The Home Page of Jennifer Semple Siegel has Moved...
The home page of Jennifer Semple Siegel has moved to WhyIWrite.com.
I have rebranded it as “Why I Write” because
– I own the .com, the name fits, and it’s easy to remember – and NOT typically misspelled.
– My name is difficult to remember and easily misspelled – in fact, it’s almost always misspelled in myriad configurations:
Sigel/Seigel/Sigal/Seigal/Segal/Seagull (okay, only rarely for that last one, ha, ha.)
But I get the confusion and try not to get bent out of shape when someone misspells my name(s), which almost everyone does.
However, If anyone misspells “Why I Write,” I’ll have to throw up my hands and assume that person is an idiot, which would make me very sad.
I’m slowly rewriting, reformatting, and migrating text from this page, which was a terrible mess. When I first set it up, I just didn’t have the know-how to create navigation links that made sense, and Blogger offered a limited number of templates, none of which were mobile friendly.
Given that most people now use their smartphones for surfing the web, I wanted to set up something that looked good on the desktop, laptop, and the smartphone.
Fortunately, Blogger has obliged by offering new (and lovely) mobile-friendly templates that are simple to set up (well, mostly) and display well on smartphones.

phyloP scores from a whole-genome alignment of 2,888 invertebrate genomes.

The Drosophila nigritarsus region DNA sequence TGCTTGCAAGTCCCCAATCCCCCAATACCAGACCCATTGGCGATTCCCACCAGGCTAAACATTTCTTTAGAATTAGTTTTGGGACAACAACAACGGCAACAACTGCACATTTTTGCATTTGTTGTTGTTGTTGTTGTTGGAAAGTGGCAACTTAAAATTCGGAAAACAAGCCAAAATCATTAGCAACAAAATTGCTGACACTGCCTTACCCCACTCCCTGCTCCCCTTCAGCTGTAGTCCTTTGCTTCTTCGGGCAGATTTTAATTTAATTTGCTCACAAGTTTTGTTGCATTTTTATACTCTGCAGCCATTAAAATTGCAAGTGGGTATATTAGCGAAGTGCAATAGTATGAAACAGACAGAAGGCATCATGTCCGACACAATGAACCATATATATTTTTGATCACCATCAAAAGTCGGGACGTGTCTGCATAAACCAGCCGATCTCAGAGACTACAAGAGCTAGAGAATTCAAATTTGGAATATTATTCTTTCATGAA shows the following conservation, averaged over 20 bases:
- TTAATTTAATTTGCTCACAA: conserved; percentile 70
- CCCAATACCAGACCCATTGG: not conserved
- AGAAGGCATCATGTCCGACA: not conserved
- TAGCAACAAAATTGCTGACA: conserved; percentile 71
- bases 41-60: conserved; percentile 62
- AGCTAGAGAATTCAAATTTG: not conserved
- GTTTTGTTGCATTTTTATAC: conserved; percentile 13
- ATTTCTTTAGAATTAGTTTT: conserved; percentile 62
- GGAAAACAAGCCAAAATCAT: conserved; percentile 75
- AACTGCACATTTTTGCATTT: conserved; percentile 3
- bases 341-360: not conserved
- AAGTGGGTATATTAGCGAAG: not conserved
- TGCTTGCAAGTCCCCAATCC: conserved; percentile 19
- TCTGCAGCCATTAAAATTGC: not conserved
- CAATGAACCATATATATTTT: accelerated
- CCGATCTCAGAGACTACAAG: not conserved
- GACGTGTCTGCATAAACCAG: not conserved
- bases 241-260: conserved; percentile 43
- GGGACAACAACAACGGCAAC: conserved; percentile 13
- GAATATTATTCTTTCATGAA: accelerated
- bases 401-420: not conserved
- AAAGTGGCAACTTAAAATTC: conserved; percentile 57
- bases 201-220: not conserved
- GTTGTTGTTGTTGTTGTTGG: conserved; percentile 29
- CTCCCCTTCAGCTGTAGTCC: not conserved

Most importantly, websites using these templates load easily and fast (unlike some of my earlier sites, such as this one. OY!)
Anyway, I have updated an old article “The Politics of Memoir and The Making of Memoir Madness.”
Somewhere, I have posted a more generic article on memoir writing which covers more of the same issues related to memoir writing – I used it for workshops that I offered overseas. But I’ll be darned if I can find it right now.
Memoir writing can be fraught with traps – not everyone hanging around a memoirist is comfortable with what a memoir can reveal about family and friends.
I get it; being dragged unwillingly into someone else’s memoir has got to be disempowering – is that even a word? If not, it should be.
So how does one write that compelling memoir and still respect the people who find themselves inhabiting it?
To the best of my ability, I try to answer to answer that question in this essay.